I have long believed that the GCSE examination needed a vigorous overhaul and so it comes as no surprise that Mr Gove, that font of all educational wisdom, knowledge and hands-on experience, has opted to replace GCSEs with a new English Baccalaureate qualification.Indeed, it’s just possible (but highly unlikely, I suspect!) that you might have previously read my blog of January 2011 when the government first launched its “latest education initiative (English Baccalaureate)”.
As I feared, this will initially be in three core subject areas - English, Maths and Sciences… and be extended later to include History, Geography and Languages.
This is what I wrote on the subject 20 months ago:
“My fear is that schools will feel the need to focus on the more traditional subjects and I really don’t think that a narrow academic course is appropriate for ALL students. There will no doubt be a tendency for schools to feel that they should be promoting a curriculum to improve a school’s league table standing rather than adopting a system that would benefit all students – including the less academic.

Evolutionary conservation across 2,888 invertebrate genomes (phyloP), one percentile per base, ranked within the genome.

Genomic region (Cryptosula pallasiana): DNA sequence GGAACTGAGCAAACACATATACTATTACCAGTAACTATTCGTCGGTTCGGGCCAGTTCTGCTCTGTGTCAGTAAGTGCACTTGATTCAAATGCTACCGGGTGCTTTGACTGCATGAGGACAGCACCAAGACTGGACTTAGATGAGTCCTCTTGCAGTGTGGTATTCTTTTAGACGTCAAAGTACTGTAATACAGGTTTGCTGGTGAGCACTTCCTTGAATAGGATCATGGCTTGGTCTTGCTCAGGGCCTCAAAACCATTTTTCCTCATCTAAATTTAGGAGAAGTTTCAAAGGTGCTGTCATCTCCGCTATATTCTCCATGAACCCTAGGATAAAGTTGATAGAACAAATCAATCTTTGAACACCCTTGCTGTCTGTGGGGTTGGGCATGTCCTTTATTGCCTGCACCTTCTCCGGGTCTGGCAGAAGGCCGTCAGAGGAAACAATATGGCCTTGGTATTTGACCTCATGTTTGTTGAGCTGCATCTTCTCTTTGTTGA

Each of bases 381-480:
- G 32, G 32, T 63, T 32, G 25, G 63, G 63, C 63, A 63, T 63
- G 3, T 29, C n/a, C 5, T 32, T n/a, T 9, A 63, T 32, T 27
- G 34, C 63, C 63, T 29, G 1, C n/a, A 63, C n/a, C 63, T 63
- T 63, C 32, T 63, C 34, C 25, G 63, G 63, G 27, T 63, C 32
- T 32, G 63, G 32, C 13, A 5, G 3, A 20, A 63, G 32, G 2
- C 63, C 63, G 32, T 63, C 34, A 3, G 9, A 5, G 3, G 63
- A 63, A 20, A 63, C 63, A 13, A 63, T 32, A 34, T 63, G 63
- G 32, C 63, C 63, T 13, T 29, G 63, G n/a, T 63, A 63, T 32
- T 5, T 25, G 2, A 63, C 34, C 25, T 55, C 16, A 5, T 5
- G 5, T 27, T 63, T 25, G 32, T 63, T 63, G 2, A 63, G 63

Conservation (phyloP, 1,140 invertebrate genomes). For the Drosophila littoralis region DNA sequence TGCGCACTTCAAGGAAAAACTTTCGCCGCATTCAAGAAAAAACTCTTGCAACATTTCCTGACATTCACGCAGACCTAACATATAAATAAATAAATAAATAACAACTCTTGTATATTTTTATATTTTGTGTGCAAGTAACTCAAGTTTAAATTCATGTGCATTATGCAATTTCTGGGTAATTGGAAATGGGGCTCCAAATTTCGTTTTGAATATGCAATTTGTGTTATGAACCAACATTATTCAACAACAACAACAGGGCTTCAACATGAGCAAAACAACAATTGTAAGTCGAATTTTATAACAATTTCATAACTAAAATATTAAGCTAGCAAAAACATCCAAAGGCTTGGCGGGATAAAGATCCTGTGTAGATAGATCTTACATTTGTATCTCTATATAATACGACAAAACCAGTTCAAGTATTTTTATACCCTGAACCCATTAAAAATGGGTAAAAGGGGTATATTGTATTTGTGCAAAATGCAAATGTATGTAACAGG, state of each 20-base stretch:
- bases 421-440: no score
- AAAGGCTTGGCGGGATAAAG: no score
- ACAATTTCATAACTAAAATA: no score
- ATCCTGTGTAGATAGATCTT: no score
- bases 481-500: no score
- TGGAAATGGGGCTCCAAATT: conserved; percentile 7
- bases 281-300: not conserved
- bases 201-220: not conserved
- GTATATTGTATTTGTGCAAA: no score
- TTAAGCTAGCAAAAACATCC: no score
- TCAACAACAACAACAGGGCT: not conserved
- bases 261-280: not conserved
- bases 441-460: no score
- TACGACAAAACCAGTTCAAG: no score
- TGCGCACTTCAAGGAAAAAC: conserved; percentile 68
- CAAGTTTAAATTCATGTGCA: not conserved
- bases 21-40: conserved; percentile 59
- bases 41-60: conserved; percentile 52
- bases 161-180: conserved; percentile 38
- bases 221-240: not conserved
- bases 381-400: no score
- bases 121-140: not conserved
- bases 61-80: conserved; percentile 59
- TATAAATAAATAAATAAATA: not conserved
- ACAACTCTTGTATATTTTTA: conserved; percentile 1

It would appear that, in the Government’s eyes, Physical Education, Art, Music, Technology, Drama, Dance, Philosophy+Belief and the like are very much second division subjects (continuing the league table jargon!)”.
As a former architect (and you HAVE to be a VERY gifted academic all-rounder to even stand a chance of becoming an architect, if I say so myself!), the government’s criteria is frankly insulting - clearly art and technology don’t count these days! Schools will now inevitably see sport, music, drama, dance, art, technology etc as secondary subjects.
Was it really only last month that our beloved prime minister was telling us that pupils should be "doing as much sport in schools as possible" and that "as well as the facilities and the money, what we really need is a change in culture in our schools and in society that says sport is good, competitive sport is good, schools games are good"?
In my blog of January 2011, I suggested that a caller on a radio phone-in had a number of salient points for consideration by Mr Gove on the new English Baccalaureate – click here, it’s definitely worth a listen.
The caller said: "Children go to school to work out who they are and what they want to study…. My guess is that this just reflects your own personal, narrow experience of education... I'd just ignore your silly English Baccalaureate."
I stand by what I said then.